The second best day

They say the two best days in a boat owners life are the day he buys a boat, and the day he sells it.  I’ve done both and not felt that way, but this time I have to admit a bit of relief.

You may recall a few posts back in my “3 year anniversary” post where I outlined steps for success in getting some boat progress.  Step 1 was getting the Sunfish off my “to-do” list.  I’m happy to say the task is complete.  I posted the ad on Craigslist Sunday night, by Saturday at 11:30 am  I had a firm commitment by someone to come get it, and by 3 pm she was gone.  I suspect offering it for free may have had something to do with how fast she went, but at least she’s going to a good home.  Howard in Slaughter Beach, Delaware has a Sunfish fleet of about 20 boats and said that every year he fixes up a couple of Sunfish and gets someone new sailing in it.  I’m very happy about how that worked out.

Sunfish Departure

Since Mrs. G at Boca Ciega Yacht Club had been so nice to give me the Sunfish I do feel bad about not following through and finishing the job.  Unfortunately, work, sailing and the Catalina 22 have sort of taken over my priorities.  I am in a very different place when I got the boat originally, so sometimes you have to re-prioritize.  This is one of those times.

Next step in getting the Catalina 22 ready is to get those darn Keel weldments glassed in!  I was going to go the professional route, but this weekend at the West River Sailing Club annual meeting I got an offer of help!  So stay tuned, we’ll make progress there  – soon I hope.

Speaking of WRSC, here is a picture from the roof while I was at the fall cleanup day.  It sure is a beautiful place.

Fall cleanup day at WRSC - view from the roof

Fall cleanup day at WRSC – view from the roof

 

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Is it worth it to fix the sunfish?

After receiving the unwelcome and discouraging guidance from that well known west coast Catalina supplier that I should take the Catalina 22 to a boat yard to finish the keel weldment repair, I redirected my attention to the Sunfish I’ve carried around with me for the last 2 years.

This is what it looked like when I first saw it:

Being given a sunfish

First look at the Sunfish

Here is what it looked like recently when I took out the splash guard grommets:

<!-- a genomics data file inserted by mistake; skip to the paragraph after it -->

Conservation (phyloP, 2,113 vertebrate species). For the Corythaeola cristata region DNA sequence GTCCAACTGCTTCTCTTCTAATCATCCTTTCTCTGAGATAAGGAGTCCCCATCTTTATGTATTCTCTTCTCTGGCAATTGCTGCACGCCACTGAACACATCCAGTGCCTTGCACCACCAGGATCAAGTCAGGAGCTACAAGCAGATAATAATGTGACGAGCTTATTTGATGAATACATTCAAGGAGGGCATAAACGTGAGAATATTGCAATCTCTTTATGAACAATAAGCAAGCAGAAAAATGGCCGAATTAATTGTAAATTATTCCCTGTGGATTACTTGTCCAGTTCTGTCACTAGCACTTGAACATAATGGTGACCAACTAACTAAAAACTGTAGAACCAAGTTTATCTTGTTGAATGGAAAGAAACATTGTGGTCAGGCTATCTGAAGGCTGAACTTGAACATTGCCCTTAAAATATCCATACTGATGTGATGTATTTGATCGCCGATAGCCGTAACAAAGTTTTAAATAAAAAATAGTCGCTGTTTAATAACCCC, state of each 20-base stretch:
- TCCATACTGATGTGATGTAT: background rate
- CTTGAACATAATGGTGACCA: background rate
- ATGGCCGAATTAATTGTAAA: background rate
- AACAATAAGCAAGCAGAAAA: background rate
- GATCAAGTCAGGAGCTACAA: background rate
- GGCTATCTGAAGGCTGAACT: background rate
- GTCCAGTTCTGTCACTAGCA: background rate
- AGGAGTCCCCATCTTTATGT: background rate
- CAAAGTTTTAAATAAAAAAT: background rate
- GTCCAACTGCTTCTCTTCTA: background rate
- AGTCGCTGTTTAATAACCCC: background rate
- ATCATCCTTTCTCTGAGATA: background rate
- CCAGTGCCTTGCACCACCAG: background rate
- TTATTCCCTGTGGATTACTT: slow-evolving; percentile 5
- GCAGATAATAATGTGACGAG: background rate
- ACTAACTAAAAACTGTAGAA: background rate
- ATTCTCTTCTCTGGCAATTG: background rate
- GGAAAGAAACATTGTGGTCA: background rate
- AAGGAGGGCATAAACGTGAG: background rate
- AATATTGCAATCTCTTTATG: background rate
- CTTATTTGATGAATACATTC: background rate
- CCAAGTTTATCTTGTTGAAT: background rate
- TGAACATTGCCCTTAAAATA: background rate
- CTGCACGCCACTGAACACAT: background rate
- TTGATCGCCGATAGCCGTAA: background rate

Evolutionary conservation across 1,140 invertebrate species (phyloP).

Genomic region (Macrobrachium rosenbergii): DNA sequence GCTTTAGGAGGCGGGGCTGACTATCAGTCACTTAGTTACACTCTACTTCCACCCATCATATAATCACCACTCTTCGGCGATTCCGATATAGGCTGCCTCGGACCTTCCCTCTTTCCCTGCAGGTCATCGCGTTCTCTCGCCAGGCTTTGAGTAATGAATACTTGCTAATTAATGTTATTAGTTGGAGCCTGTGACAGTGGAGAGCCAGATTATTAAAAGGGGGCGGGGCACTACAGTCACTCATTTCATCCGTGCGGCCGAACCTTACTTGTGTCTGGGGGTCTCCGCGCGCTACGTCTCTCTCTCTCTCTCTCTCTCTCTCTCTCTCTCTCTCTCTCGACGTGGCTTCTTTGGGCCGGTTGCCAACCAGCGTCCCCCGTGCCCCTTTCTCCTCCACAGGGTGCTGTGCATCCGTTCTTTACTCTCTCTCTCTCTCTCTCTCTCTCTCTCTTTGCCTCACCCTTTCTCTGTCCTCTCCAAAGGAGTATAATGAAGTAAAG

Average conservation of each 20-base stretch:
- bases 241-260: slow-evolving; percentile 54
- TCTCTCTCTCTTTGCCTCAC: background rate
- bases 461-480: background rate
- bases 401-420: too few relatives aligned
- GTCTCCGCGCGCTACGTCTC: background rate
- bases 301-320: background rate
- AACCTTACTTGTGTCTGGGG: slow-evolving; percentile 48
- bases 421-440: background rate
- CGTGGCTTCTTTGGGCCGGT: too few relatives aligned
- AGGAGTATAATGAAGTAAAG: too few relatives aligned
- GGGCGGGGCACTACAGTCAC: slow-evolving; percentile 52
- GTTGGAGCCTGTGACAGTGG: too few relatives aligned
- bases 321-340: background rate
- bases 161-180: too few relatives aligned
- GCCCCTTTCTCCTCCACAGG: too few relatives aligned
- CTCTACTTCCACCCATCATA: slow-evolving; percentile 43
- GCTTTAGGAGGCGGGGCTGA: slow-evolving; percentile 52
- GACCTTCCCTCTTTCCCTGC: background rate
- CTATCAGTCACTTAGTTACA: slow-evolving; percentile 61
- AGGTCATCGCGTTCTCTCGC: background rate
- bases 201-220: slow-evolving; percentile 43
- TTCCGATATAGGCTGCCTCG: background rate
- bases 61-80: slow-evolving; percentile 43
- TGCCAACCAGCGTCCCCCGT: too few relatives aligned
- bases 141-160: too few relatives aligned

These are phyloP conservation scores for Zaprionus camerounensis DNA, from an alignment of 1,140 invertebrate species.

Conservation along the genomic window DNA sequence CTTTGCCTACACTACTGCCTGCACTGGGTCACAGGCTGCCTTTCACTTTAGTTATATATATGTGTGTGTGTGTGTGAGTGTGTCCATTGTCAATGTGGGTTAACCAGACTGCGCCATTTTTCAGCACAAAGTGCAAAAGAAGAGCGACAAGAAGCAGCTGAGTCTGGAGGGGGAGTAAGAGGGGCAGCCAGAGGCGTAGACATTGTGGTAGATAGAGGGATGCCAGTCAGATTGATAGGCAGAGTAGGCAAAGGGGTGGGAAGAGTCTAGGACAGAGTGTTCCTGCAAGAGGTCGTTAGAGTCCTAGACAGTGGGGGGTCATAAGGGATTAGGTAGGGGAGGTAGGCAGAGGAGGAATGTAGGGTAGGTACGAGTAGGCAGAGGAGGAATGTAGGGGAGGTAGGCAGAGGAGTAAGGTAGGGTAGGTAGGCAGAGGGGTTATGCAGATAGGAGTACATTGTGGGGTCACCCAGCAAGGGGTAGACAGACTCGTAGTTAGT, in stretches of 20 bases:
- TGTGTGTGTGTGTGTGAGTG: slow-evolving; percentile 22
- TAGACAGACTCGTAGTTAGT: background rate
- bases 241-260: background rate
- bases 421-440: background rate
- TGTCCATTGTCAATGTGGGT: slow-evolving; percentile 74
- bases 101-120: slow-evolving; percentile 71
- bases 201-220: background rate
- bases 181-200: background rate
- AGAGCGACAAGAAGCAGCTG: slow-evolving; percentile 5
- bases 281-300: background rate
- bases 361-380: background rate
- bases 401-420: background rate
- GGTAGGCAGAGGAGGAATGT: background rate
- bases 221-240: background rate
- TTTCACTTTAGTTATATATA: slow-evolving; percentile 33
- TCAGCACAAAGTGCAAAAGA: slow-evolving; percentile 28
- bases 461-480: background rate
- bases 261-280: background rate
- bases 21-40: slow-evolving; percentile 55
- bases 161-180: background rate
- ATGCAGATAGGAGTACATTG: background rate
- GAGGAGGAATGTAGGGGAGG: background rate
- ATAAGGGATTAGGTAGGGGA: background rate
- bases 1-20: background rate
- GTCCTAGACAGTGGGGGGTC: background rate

Recent sunfish photo

Recent sunfish photo

I’ve been wavering back and forth about just repainting it as is, or removing the beat up trim first. It will cost around $100 to get replacement trim for it, so it’s not exactly a trivial matter. I decided to take the trim off carefully and see if I could maybe polish up the trim and reuse it. This was fine for the bow and starboard trim.  The rivets don’t actually go all the way through the trim.  They just go through the top layer and into the fiberglass.  First you drill out the center…

drill out the rivet

drill out the rivet

just…enough.. to get the top to pop off.

rivet drill out complete

rivet drill out complete

Starting at the end of the trim piece, I just pried the trim over the remaining rivet post and off it came.  Easy as pie.  It’s interesting to see that the original paint job was done before the trim was added.  Very nice Bicentennial stripe there – this is a 1976 Sunfish and the stripes match the old (rotted and useless but with pretty red white and blue colors) sail.

Old Bicentennial stripe

Old Bicentennial stripe

Once I got to the third and last piece on the port side it was a different story.  I broke a drill bit…. and another drill bit.  I noticed these rivets seemed to be bigger than the other ones.

Broke a drill bit

Broke a drill bit

And I was having trouble getting the trim off once the rivet was off.  It. Just. Would. Not. Come. Off!!!  Then I could see why.  It had been caulked in this spot.  Hmmmm….

It just won't come off!

looks like some kind of caulk

Then I saw that these rivets were all the way through the trim.  This boat has already been through a repair job.  I finally got  the last piece of trim off, but unfortunately, it was in about 6 pieces.  So much for reusing the trim.

Not reusing this trim for sure

Not reusing this trim for sure

And this lovely site in the picture below was revealed.  The top has separated from the bottom.
Here you can see there is caulk in the join that might be sealing it – and might not.

hull split

hull split

A little further aft it looks like the hull is fully separated.  In addition, there are quite a few spots around the hull flange that are in pretty bad shape.  Here is the view from the bottom.  Almost everywhere that had a large rivet (about 3 feet on the port aft quarter) it looks like this.

other damage

other damage

So.  I’m looking at:

$100 full trim replacement
$100 fiberglass supplies (epoxy, catalyst, cloth, rollers, etc.)
$100 complete sand, paint and gelcoat,
$250 replacement hardware and running gear,
$350 new sail.  (May be able to repair the one I have, but I doubt it)

At least $900 .  I just looked on craigslist and I can get a great looking one for $650.

What to do?

I’m discouraged.  I’m not making progress on either of my boat projects.  I don’t think I’m a very good CapnRehab.

Hole in my boat

At long last, there are finally holes in my boat!  And that’s a good thing.

I suspected my sunfish is heavy due to the interior flotation being saturated with water. I’ve been needing to create some ventilation so begin the reverse osmosis process and evaporate the water.

I got a 4″ port from West Marine this past summer, but never really had a place to work on the boat.  Now that I have a garage and the sunfish is up on sawhorses, the only thing stopping me was the bazillion other house rehab projects on the “do list”

Here is the crew ready to get to work. We started on the forward hole. We drew a centerline between the daggerboard slot and the peak of the splash guard. Then marked the outline for the port.